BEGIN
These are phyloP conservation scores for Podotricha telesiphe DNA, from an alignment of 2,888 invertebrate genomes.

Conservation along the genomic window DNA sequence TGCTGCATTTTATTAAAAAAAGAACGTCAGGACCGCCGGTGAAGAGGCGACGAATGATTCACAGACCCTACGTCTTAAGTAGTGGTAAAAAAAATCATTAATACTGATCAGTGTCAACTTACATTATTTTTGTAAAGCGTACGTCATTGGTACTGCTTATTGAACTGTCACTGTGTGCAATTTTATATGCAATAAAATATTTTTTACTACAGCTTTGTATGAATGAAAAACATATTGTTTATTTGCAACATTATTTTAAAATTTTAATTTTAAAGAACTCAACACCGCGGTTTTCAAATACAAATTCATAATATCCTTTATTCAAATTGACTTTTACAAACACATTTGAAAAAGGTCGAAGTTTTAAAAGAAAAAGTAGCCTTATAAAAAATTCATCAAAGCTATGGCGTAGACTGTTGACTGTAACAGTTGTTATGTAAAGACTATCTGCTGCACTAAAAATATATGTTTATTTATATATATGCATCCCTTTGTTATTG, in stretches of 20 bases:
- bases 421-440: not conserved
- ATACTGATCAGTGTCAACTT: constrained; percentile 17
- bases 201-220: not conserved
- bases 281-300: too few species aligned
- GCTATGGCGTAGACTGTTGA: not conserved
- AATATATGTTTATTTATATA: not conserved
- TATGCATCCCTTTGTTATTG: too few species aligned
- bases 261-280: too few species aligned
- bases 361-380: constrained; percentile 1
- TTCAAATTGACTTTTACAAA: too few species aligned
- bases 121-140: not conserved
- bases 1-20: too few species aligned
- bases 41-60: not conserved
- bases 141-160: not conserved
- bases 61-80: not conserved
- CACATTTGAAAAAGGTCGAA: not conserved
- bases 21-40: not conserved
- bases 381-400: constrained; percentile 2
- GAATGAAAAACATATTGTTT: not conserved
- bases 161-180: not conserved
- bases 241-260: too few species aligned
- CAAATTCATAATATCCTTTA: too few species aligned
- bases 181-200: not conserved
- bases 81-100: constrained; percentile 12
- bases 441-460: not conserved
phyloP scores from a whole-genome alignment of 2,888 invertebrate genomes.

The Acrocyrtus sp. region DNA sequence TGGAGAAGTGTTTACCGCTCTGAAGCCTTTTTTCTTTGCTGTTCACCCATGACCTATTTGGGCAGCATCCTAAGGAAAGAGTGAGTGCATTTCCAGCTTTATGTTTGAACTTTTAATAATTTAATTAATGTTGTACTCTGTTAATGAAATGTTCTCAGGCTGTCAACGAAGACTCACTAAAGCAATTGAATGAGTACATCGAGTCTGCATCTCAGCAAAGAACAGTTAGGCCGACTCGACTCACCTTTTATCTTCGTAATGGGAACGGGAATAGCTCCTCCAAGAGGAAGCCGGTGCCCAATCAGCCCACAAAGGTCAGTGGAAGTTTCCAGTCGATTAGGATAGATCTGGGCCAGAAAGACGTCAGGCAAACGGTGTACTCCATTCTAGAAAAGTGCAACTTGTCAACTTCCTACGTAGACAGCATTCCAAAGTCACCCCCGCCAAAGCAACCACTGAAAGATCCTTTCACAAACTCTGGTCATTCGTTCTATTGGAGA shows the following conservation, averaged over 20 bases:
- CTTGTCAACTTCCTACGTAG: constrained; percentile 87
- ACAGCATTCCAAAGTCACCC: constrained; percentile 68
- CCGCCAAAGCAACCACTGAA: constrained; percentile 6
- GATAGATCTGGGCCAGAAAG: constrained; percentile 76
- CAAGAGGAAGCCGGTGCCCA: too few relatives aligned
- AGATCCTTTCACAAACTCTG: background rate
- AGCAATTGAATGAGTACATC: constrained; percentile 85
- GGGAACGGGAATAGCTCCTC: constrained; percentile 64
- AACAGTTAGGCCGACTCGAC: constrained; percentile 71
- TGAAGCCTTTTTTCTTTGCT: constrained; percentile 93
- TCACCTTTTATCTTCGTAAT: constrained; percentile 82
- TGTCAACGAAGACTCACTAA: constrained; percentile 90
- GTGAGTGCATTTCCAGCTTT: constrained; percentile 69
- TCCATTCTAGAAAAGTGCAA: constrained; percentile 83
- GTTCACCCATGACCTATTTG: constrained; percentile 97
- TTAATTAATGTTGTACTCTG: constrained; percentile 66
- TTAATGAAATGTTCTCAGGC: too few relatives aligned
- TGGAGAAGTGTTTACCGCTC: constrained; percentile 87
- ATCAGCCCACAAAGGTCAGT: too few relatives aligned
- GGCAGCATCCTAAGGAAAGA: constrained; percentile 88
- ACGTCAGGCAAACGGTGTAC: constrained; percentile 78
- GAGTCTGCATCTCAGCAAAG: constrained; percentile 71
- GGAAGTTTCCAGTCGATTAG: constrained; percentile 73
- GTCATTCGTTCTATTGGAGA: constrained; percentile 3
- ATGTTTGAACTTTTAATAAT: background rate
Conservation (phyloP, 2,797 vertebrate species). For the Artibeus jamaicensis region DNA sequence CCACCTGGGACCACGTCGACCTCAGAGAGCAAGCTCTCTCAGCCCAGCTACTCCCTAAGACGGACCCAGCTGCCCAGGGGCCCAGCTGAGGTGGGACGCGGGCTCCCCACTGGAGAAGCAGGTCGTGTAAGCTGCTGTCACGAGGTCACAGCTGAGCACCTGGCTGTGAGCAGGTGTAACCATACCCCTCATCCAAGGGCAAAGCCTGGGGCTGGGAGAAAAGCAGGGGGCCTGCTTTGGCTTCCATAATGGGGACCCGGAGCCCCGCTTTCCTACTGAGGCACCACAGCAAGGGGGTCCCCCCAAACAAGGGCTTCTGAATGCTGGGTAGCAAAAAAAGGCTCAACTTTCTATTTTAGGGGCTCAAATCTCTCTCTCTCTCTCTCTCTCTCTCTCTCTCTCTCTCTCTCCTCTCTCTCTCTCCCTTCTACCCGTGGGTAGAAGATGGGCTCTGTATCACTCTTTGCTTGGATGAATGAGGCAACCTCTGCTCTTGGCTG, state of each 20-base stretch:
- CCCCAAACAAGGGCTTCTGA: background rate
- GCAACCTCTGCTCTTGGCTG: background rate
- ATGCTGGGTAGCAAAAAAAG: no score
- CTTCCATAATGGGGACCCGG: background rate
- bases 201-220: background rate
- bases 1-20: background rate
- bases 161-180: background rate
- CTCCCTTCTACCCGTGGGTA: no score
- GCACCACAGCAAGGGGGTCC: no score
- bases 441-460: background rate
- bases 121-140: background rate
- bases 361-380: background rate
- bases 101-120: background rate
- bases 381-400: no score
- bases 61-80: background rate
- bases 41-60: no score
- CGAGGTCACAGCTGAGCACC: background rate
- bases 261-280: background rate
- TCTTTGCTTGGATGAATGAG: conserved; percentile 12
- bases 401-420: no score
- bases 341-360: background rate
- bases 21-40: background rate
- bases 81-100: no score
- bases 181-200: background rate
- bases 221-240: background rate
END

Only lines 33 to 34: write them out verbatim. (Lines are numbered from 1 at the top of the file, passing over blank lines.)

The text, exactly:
- GATAGATCTGGGCCAGAAAG: constrained; percentile 76
- CAAGAGGAAGCCGGTGCCCA: too few relatives aligned